Insurance Appraisers May Determine the Cause of Loss

Mollie Pawlosky | Dickinson Law | November 1, 2018

In a case of first impression, Walnut Creek Townhome Association v. Depositors Insurance Company, the Iowa Supreme Court has held that insurance appraisers may determine the cause of loss in addition to the amount of damage.

Walnut Creek Townhome Association submitted a claim to Depositors Insurance Company for hail damage to the Association’s roofs.  Depositors felt that damage had been caused not by hail, but rather by defective shingles.  As part of the dispute, Walnut Creek exercised its right to an appraisal under the insurance policy.  Each party picked an appraiser, and an umpire was picked.  The three individuals then examined the roofs and prepared a report.

Two of the three on the panel opined that damage in the amount of approximately $1.4 million resulted from hail damage.  After a bench trial, the court found in favor of Depositors.  The trial court held that Walnut Creek had not proved that the storm was the only cause for damage.  The trial court also ruled that the appraisal award was not binding on the parties.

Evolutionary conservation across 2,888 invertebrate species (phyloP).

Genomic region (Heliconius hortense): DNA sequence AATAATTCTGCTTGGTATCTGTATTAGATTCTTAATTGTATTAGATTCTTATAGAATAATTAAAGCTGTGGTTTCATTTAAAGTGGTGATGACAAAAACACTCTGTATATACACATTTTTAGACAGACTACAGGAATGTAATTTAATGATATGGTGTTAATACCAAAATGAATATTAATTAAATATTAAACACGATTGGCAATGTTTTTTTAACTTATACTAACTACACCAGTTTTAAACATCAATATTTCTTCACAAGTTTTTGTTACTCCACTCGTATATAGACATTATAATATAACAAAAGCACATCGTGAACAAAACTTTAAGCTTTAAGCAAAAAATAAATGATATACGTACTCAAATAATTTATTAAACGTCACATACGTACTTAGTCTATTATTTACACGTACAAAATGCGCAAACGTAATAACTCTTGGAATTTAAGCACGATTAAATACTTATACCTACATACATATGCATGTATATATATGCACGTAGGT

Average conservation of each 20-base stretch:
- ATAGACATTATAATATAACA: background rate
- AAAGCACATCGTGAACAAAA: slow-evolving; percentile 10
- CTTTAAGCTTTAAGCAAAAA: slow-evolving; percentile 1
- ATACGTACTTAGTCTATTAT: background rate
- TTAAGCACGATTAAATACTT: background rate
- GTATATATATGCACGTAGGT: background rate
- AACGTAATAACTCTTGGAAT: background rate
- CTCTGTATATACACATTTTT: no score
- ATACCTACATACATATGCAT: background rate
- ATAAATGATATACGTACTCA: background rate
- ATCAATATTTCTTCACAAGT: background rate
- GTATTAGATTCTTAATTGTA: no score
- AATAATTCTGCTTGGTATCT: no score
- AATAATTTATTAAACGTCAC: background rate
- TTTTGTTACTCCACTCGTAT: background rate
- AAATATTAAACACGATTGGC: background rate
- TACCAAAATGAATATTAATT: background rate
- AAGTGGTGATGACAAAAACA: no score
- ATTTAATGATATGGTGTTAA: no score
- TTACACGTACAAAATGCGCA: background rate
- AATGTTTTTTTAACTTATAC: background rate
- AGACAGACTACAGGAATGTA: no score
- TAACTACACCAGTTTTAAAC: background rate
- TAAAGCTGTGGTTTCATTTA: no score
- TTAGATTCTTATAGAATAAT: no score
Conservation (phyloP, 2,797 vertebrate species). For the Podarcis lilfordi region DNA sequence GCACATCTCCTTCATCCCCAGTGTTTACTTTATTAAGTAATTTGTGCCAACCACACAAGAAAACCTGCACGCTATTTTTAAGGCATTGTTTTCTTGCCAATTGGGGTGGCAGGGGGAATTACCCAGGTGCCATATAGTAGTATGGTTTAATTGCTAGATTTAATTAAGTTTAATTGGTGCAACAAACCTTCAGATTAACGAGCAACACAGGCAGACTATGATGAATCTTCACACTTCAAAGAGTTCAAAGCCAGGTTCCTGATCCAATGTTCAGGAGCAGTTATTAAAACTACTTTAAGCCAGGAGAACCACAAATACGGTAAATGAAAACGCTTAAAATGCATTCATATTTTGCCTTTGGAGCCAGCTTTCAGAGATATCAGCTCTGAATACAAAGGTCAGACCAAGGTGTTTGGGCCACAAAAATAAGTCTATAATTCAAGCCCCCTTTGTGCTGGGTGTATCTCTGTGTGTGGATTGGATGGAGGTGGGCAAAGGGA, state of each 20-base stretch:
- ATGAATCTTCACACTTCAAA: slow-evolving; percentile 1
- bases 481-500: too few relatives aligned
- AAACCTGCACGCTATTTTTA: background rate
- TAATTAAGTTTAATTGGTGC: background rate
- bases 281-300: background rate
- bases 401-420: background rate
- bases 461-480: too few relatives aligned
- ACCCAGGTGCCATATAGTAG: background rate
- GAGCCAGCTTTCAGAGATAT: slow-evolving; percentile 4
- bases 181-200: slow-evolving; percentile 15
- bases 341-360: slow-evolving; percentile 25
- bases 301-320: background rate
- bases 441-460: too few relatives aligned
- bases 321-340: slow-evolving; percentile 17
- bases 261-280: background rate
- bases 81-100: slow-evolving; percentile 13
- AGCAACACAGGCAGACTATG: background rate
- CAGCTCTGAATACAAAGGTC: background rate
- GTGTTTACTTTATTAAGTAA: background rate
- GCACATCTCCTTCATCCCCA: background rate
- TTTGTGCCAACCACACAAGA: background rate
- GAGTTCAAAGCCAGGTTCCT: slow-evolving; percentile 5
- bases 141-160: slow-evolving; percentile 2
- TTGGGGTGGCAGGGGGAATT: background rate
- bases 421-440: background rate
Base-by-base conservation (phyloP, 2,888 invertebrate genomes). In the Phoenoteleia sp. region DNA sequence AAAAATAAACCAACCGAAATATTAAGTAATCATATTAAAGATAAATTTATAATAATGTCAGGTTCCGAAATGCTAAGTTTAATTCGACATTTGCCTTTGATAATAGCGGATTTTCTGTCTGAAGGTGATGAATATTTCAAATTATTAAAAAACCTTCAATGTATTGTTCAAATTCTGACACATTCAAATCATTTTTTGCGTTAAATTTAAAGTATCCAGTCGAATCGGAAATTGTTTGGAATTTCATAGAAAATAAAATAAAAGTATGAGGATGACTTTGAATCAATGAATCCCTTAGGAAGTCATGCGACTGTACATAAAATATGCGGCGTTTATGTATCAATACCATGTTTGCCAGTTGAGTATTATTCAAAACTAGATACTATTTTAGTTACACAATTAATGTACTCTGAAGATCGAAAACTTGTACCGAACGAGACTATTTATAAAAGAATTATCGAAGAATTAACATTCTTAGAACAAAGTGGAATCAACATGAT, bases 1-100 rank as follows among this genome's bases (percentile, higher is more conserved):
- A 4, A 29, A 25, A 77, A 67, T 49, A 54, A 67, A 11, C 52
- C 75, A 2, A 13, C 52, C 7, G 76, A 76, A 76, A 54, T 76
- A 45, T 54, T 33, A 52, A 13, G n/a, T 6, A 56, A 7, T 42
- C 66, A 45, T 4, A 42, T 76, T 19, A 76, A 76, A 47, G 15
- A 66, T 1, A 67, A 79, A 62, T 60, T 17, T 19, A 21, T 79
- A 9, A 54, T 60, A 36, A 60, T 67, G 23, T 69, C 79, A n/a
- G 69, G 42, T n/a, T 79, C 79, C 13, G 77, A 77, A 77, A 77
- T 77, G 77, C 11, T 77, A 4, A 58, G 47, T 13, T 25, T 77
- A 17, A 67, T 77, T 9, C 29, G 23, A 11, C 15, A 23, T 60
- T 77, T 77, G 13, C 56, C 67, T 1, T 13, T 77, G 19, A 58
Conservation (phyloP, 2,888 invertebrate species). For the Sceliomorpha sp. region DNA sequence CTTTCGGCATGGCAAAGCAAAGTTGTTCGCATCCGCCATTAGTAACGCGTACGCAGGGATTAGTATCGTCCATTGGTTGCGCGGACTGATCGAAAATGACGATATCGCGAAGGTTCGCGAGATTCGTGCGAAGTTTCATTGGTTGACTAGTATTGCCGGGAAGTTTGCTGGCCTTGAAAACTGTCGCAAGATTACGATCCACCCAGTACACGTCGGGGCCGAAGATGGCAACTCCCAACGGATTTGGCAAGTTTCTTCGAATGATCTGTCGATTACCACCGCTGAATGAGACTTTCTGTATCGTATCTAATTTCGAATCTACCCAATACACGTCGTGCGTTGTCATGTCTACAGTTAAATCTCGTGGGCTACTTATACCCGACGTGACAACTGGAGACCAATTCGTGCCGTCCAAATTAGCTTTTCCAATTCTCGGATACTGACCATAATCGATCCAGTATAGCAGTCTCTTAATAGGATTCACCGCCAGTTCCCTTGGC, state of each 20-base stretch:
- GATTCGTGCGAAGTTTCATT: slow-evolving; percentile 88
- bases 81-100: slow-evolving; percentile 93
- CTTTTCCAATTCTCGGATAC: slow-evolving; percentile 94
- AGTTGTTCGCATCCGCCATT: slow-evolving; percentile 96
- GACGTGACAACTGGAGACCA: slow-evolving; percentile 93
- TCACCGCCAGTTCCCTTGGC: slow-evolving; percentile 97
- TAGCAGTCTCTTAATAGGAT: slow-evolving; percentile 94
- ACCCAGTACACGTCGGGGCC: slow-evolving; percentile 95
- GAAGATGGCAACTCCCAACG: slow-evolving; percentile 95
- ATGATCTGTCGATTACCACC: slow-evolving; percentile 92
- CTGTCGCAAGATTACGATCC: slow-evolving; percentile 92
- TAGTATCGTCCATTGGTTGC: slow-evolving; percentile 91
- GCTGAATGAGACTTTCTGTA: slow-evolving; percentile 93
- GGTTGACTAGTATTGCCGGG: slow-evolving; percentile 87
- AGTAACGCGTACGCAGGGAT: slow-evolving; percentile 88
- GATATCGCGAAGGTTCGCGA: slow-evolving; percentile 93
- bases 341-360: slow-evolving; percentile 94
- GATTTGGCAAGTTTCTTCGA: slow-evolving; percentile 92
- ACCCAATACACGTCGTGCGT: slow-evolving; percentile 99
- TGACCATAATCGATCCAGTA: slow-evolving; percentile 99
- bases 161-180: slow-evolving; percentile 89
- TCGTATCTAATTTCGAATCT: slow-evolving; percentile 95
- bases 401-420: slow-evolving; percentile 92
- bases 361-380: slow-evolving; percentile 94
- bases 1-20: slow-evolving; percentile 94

The Iowa Court of Appeals reversed, finding that the trial court was bound by the appraisal.  The Iowa Supreme Court granted further review, for the first time addressing whether parties are bound not only by appraisers’ decisions of valuation, but also by the appraisers’ causation decision.

The Court recognized the historical importance of insurance appraisal provisions, which can resolve insurance disputes without a formal lawsuit.  Since the 1940s, the Iowa Code has contained an approved appraisal provision for property insurance policies.  Iowa’s provision is similar to provisions adopted by 45 other states.  Courts are only allowed to set aside appraisal awards if the record demonstrates fraud, mistake, or misfeasance of the appraiser or umpire.  Depositors did not raise such arguments, so the appraisal award was binding.  The question was: Was the appraisal binding as to the amount of damage alone, or was the appraisal also binding as to what caused the damage?